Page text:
|Women Who Give|
|Directed by||Reginald Barker|
|Written by|| A. P. Younger |
J. G. Hawks
|Based on||Cape Cod Folk|
by Sarah P. MacLean
|Produced by||Louis B. Mayer|
|Starring|| Barbara Bedford |
|Cinematography||Percy Hilburn fr|
|Language||Silent (English intertitles)|
Women Who Give is a 1924 American silent drama film directed by Reginald Barker. It starred Barbara Bedford, Renee Adoree and Frank Keenan. Based upon the novel Cape Cod Folk by Sarah P. MacLean, it was produced by Louis B. Mayer Productions and distributed by MGM.
As described in a film magazine review,stern Cape Cod businessman Jonathan Swift has high ambitions for his two children. To prevent a match between his son Noah and Becky, the daughter of Captain Bijonah Keeler, he sends aboard ship. Becky, fearing her approaching motherhood, runs away on Captain Joe Cradlebow's vessel. Captain Cradlebow is an unsuccessful suitor for Emily Swift's hand. The fishing fleet returns home in a terrible storm guided by the beacon light of Captain Keeler's blazing home, which he had set on fire. Noah weds Becky while Emily becomes the wife of Captain Cradlebow.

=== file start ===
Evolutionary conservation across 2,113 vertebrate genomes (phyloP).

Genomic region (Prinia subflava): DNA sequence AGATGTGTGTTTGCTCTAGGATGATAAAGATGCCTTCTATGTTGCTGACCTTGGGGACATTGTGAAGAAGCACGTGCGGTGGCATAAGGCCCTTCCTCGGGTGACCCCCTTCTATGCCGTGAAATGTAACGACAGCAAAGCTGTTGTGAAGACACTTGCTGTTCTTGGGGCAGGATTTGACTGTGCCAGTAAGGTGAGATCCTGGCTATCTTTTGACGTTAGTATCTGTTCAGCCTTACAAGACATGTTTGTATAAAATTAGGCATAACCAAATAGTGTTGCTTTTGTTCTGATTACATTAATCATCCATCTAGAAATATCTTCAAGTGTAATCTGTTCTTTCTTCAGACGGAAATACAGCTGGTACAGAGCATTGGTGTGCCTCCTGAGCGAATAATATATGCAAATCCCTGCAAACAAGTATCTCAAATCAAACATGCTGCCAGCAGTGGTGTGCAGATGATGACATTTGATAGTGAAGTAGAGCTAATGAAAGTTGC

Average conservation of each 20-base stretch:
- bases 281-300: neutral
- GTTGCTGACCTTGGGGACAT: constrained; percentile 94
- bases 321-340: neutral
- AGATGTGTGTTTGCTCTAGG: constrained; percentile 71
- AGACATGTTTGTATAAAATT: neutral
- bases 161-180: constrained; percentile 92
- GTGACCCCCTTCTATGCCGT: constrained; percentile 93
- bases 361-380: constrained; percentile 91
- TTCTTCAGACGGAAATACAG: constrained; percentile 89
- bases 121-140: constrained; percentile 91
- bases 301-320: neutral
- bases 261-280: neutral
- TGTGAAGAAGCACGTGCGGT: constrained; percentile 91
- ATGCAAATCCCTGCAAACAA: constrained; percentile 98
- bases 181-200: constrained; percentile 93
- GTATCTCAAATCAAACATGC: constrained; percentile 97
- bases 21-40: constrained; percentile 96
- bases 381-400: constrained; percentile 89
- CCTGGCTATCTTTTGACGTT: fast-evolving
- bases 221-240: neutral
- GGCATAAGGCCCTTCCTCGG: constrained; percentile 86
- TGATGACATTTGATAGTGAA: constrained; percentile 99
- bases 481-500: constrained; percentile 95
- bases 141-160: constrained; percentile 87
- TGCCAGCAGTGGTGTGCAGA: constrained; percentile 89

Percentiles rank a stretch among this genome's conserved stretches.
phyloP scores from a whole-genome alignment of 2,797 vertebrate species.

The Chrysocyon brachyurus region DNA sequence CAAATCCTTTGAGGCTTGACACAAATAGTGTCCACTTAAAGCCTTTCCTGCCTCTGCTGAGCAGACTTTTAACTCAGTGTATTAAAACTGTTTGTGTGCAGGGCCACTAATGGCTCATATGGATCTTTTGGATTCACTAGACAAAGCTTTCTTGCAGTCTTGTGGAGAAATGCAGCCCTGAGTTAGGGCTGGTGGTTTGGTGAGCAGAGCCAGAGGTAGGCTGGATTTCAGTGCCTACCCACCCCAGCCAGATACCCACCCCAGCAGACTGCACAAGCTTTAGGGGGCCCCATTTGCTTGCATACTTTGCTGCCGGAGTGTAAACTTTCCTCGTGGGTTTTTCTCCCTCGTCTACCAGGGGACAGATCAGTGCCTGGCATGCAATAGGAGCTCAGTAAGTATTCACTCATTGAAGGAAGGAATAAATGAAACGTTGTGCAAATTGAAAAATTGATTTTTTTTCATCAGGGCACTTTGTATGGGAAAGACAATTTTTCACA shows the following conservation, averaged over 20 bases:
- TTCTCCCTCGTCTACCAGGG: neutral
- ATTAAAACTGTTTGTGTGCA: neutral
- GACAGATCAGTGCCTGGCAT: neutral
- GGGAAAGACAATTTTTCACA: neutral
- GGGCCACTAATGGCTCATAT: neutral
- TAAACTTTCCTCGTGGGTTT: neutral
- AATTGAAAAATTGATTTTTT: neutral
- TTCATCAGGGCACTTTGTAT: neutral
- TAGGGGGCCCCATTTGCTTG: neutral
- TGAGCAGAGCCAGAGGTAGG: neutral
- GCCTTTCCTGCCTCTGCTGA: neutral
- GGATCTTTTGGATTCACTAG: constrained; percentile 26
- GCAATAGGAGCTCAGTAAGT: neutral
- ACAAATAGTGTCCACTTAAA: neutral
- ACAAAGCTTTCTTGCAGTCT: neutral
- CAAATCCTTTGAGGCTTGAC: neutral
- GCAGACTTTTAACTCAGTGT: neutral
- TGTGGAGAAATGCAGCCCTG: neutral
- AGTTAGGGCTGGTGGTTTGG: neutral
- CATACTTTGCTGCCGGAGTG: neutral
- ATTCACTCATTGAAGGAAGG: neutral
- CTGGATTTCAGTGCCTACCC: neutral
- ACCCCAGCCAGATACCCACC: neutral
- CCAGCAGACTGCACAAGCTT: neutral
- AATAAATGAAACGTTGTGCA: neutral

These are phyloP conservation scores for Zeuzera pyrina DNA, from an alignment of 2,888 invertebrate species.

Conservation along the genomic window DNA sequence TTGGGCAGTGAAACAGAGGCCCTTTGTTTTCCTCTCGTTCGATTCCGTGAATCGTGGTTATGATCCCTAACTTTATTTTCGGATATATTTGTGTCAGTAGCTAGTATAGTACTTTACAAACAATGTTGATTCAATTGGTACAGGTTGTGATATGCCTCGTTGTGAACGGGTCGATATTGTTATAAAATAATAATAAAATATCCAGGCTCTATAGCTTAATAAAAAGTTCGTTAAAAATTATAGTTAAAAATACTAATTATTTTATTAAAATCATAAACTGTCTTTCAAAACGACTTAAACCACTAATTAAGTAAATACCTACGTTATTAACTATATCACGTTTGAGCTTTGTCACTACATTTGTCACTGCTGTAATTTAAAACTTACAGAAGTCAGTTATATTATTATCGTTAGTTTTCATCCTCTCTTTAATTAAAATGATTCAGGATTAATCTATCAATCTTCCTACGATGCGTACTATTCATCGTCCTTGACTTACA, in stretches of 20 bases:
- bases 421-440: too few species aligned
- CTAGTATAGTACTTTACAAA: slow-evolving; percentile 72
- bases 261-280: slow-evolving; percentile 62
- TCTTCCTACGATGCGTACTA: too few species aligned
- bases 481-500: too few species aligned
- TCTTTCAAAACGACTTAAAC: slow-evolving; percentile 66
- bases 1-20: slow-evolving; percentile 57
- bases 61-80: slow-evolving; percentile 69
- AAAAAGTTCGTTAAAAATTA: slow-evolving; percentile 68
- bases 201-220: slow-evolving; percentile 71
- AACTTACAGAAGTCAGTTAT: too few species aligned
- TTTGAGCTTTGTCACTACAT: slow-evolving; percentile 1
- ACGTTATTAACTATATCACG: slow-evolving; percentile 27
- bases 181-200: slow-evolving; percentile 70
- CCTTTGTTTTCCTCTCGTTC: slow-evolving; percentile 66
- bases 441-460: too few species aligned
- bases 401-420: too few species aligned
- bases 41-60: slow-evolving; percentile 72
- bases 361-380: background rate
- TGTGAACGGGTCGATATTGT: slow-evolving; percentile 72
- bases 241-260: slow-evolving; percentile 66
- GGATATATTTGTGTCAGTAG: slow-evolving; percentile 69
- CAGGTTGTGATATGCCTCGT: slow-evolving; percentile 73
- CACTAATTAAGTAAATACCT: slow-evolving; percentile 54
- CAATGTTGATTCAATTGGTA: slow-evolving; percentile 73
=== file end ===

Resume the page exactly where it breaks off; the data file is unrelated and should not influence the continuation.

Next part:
A print of Women Who Give survives in the MGM Studio library, Turner.
The Big Parade is a 1925 American silent war drama film directed by King Vidor, starring John Gilbert, Renée Adorée, Hobart Bosworth, Tom O'Brien, and Karl Dane. Written by World War I veteran, Laurence Stallings, the film is about an idle rich boy who joins the US Army's Rainbow Division and is sent to France to fight in World War I, becomes a friend of two working class men, experiences the horrors of trench warfare, and finds love with a French girl.